Fall 2019–Fall 2020


Catherine Opie. Dyke. 1993. Chromogenic color print, 40 × 30" (101.6 × 76.2 cm). Committee on Photography Fund and gift of Agnes Gund. © 2019 Catherine Opie
  • MoMA, Floor 2, 208 The David Geffen Wing

In the 1990s, as the culture wars raged, many artists turned to representing themselves and their communities through alternative modes of portraiture, asserting their identities and presence. Photography and video allowed for a diaristic approach, capturing change over time, and life as an ongoing performance. In painting, artists suffused art-historical images with a sense of their own selfhood, making the past startlingly current. Sculpture became a means of exploring the body under pressure. With the rise of the Internet, cable television, and the 24-hour news cycle, national and international traumas—such as the Los Angeles riots, the rampant global spread of the AIDS epidemic, and the first Iraq war— became public theater. In this context, the self became both a reflection of and a defense against the culture in which it was produced, prompting artists to collage public and private concerns. Epitomizing the spirit of the time, Chris Ofili stated, “I try to bring all that I am to my work.”

Organized by Roxana Marcoci, The David Dechman Senior Curator, Department of Photography and Paulina Pobocha, Associate Curator, Department of Painting and Sculpture, with Giampaolo Bianconi, Curatorial Assistant, Department of Media and Performance.

53 works online


Installation images

How we identified these works

In 2018–19, MoMA collaborated with Google Arts & Culture Lab on a project using machine learning to identify artworks in installation photos. That project has concluded, and works are now being identified by MoMA staff.

If you notice an error, please contact us at [email protected].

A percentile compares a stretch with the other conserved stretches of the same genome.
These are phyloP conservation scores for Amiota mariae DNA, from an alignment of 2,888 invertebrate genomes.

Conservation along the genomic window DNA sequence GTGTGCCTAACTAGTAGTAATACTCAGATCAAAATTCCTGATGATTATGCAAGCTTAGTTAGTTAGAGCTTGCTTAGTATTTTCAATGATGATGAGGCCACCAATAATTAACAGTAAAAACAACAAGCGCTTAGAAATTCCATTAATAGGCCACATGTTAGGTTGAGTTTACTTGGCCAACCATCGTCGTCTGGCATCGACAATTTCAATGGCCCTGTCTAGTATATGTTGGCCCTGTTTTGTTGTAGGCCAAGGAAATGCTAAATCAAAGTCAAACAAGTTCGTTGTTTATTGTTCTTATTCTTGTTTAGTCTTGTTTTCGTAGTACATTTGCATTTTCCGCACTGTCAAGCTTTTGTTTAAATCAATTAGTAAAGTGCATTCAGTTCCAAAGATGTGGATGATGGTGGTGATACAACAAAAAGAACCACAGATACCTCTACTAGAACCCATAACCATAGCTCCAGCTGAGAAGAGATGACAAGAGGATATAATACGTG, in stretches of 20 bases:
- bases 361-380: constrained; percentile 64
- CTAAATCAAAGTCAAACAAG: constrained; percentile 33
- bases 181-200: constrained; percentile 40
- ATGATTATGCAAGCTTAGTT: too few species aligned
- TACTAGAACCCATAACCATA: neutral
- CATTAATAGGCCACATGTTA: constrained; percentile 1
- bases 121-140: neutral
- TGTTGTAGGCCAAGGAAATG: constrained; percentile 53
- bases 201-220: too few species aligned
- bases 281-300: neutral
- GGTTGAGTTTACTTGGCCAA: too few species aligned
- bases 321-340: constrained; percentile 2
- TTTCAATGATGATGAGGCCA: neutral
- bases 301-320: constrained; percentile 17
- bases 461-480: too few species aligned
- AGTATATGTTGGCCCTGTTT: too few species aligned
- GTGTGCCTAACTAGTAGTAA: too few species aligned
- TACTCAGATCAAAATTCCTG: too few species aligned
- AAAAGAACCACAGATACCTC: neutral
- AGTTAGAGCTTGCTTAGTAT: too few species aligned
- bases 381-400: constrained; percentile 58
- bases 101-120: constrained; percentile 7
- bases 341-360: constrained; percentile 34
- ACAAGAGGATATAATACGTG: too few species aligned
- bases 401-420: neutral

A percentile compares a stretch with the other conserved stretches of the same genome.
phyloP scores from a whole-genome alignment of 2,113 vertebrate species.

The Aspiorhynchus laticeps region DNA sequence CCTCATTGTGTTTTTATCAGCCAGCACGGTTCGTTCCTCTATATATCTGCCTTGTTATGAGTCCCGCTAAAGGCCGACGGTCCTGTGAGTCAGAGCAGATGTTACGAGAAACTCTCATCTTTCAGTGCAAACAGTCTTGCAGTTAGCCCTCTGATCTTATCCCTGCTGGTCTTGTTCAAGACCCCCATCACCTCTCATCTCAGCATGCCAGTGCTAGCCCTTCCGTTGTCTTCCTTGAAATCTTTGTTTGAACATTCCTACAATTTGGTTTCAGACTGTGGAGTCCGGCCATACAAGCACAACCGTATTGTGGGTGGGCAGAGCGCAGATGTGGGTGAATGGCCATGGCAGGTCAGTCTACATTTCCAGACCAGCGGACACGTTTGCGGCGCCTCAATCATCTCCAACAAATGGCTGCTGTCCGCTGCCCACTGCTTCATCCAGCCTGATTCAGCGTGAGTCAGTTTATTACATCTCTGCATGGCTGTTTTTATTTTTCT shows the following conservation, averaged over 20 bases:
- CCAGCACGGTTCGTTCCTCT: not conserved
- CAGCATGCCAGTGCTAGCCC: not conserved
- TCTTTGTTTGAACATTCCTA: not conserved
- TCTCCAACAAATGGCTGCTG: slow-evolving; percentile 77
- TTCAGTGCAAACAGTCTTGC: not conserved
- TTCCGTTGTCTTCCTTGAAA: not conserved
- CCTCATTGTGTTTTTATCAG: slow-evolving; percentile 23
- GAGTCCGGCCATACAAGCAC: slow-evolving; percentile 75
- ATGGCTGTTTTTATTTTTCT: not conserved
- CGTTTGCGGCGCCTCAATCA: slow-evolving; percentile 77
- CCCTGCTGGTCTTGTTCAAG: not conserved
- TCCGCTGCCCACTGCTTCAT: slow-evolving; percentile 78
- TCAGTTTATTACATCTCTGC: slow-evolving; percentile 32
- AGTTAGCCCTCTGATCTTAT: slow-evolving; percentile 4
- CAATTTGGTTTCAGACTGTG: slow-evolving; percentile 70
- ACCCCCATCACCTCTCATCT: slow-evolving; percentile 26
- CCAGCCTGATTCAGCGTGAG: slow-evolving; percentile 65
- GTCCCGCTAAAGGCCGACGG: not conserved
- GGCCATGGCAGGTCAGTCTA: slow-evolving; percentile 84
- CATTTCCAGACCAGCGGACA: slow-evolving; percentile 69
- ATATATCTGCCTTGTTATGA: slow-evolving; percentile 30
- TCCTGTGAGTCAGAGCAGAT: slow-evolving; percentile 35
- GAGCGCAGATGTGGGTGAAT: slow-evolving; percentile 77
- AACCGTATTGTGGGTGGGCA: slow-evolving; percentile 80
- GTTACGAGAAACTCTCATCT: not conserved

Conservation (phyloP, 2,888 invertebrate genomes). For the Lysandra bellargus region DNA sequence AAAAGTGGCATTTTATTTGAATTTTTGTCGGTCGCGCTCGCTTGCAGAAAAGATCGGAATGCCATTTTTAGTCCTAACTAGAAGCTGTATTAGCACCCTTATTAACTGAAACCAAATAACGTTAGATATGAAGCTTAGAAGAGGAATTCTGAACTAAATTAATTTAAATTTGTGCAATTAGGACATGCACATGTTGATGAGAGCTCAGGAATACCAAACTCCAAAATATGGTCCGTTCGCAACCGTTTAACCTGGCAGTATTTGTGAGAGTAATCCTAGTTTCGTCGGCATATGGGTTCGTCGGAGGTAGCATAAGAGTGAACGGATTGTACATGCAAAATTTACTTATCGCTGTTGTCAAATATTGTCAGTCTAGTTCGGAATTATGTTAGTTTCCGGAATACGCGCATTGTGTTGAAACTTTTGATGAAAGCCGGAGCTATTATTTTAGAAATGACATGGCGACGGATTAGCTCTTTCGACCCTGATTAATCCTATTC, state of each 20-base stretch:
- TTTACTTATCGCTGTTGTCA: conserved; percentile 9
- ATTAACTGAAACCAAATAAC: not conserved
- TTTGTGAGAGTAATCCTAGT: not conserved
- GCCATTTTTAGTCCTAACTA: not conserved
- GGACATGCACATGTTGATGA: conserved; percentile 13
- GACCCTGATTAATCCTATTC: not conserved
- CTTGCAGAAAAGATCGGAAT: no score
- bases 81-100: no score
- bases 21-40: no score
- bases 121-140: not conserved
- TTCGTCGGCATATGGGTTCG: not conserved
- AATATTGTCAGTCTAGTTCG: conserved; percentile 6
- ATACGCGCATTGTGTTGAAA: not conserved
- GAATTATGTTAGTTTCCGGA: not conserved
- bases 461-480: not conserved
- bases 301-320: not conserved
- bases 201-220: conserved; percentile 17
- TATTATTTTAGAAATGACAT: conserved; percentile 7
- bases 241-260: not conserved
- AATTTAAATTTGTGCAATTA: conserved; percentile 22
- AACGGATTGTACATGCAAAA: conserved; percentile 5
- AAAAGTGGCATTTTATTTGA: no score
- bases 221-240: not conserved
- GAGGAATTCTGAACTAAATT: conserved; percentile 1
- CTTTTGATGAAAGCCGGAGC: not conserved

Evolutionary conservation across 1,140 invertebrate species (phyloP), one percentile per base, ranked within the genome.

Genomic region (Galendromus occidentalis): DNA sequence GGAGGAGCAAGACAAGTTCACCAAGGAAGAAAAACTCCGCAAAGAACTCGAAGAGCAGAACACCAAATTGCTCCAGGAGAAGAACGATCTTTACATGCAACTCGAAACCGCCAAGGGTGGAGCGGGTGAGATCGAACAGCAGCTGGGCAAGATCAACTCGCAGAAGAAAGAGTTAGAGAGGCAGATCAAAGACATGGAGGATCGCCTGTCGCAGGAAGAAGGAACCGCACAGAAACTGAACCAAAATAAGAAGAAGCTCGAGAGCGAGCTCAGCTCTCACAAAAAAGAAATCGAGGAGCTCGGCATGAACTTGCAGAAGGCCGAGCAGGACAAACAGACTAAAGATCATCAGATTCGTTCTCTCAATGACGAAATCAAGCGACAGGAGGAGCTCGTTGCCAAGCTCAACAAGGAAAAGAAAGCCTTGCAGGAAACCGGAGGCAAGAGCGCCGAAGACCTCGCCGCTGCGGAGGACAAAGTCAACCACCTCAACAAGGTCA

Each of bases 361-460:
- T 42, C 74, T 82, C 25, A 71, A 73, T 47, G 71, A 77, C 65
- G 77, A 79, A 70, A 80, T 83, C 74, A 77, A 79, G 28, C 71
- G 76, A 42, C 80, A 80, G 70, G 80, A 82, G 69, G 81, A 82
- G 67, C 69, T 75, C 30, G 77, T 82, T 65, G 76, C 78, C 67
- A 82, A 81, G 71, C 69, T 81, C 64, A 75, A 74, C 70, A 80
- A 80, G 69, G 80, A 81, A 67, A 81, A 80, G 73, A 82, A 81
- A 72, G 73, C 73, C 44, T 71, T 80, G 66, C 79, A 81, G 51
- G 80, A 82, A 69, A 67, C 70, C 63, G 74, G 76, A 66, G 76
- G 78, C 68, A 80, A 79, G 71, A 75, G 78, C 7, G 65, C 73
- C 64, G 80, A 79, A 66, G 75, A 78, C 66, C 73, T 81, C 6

If you would like to reproduce an image of a work of art in MoMA’s collection, or an image of a MoMA publication or archival material (including installation views, checklists, and press releases), please contact Art Resource (publication in North America) or Scala Archives (publication in all other geographic locations).

MoMA licenses archival audio and select out of copyright film clips from our film collection. At this time, MoMA produced video cannot be licensed by MoMA/Scala. All requests to license archival audio or out of copyright film clips should be addressed to Scala Archives at [email protected]. Motion picture film stills cannot be licensed by MoMA/Scala. For access to motion picture film stills for research purposes, please contact the Film Study Center at [email protected]. For more information about film loans and our Circulating Film and Video Library, please visit https://www.moma.org/research/circulating-film.

If you would like to reproduce text from a MoMA publication, please email [email protected]. If you would like to publish text from MoMA’s archival materials, please fill out this permission form and send to [email protected].


This record is a work in progress. If you have additional information or spotted an error, please send feedback to [email protected].